In 2009, the Federal Drug Administration advisory panel recommended banning hydrocodone and oxycodone products, like Vicodin and Percocet. The FDA’s goal in banning these highly used prescription drugs is in direct relation to the health concerns caused by acetaminophen.
Karen Lee Richard, author of “FDA Advisory Panel Recommends Banning Vicodin and Percocet” writes, “Vicodin and its generic counterparts contain hydrocodone and acetaminophen. Percocet and its generic formulations contain oxycodone and acetaminophen.” Acetaminophen can cause very serious damage (possibly fatal) to the liver, resulting in liver disease.
In a 20 – 17 vote, the panel decided that these deadly painkillers should be taken off the market completely. This was a shock to most people, given that each is widely prescribed and used all around the United States. However, since the FDA is not obligated to implement recommendations from the advisory panel, they decided to continue the availability of both drugs. In a separate vote, the FDA decided that at the very least there should be a small warning label on these drugs if they are going to continue distribution.
The advisory panel’s persistence not only stems from the health hazards caused by acetaminophen, but the illegal use of both Vicodin and Percocet. “Painkillers now take the lives of more Americans than heroin and cocaine combined,” Sabrina Tavernise, author of “F.D.A Likely to Add Limits to Painkillers” writes, “and since 2008, drug-induced deaths have outstripped those from traffic accidents.”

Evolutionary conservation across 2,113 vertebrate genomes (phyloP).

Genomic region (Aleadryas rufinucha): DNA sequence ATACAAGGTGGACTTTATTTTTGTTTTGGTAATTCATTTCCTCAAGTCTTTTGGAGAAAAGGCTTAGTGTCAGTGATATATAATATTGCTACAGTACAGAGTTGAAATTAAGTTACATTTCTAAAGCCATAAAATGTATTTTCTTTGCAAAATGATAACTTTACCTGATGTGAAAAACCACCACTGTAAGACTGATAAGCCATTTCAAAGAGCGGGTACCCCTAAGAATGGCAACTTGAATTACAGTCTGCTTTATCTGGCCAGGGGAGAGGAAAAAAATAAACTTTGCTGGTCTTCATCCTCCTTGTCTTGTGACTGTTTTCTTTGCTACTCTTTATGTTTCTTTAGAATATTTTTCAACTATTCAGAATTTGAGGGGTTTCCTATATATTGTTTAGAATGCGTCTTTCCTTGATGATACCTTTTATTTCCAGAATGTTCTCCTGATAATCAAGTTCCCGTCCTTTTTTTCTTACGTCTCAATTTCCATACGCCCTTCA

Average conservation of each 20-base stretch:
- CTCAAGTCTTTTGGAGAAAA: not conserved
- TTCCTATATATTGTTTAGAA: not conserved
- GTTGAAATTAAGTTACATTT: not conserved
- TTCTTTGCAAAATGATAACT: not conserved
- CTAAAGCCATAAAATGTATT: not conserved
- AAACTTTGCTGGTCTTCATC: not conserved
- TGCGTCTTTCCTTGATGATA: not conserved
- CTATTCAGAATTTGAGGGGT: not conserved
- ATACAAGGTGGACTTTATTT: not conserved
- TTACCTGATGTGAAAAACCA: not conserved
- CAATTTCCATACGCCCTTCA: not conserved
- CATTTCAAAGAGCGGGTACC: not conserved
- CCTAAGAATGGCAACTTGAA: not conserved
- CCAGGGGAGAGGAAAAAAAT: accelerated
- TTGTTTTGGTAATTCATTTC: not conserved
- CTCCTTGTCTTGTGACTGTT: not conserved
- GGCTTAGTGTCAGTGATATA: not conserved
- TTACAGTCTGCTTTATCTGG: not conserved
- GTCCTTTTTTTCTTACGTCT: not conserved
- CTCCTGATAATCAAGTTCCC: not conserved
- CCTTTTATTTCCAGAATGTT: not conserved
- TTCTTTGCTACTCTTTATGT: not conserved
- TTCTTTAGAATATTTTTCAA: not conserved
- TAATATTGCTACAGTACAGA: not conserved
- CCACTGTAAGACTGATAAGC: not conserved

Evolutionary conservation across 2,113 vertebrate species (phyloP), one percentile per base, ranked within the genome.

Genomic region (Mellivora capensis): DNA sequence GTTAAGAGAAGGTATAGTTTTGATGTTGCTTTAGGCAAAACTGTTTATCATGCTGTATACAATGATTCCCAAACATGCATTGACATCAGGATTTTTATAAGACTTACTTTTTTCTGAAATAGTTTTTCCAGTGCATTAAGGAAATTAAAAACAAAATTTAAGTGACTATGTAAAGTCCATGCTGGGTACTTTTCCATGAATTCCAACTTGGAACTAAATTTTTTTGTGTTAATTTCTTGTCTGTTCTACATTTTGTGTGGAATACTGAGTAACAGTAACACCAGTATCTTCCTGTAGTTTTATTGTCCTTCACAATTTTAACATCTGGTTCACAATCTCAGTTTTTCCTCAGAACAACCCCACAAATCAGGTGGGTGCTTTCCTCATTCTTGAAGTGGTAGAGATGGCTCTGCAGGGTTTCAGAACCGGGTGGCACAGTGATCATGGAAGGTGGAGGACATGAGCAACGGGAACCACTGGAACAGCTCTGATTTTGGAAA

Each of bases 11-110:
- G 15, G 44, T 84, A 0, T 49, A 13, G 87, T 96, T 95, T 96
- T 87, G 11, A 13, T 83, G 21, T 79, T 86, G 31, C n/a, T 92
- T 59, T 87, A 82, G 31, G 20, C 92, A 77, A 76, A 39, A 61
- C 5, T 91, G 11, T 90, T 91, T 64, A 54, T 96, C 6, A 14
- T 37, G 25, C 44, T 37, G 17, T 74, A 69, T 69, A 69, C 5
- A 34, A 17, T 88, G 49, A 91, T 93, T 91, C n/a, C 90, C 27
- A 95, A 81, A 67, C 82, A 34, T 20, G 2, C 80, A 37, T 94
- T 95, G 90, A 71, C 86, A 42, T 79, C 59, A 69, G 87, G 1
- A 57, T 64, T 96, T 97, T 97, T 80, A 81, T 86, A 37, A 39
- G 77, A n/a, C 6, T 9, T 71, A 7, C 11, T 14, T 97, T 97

In the United States, prescription drugs are the cause of almost 3/4th of all deaths resulting from overdose. The Center for Disease Control reported that “In 2008, more than 36,000 people died from drug overdoses, and most of these deaths were caused by prescription drugs.”
In 2013, a new proposal to increase the restrictions on painkillers arose, limiting public access by making them harder to obtain. Sabrina Tavernise writes that the FDA wants “a major policy change that advocates said could help ease the growing problem of addiction to painkillers, which exploded in the late 1990s.” However, in a 19 to 10 vote, the increased restriction did not pass.
Those who oppose new FDA standards feel that limiting the availability will not help against the high abuse rate. They are also concerned about the unfair obstacles chronically ill patients will have to face. Taking widely used painkillers off the market would cause complications between the doctors, pharmacists, and patients.
Sabrina Tavernise reports that “Refills without a new prescription would be forbidden, as would faxed prescriptions and those called in by phone. Only written prescriptions from a doctor would be allowed.” Pharmacies and other distributors, would be forced to hide the painkillers in secure vaults, making access to them time consuming and inconvenient.
Whether it be the illegal recreational use by men and women or the high concerns about the large amount of acetaminophen, the FDA continues to fight against these harmful painkillers.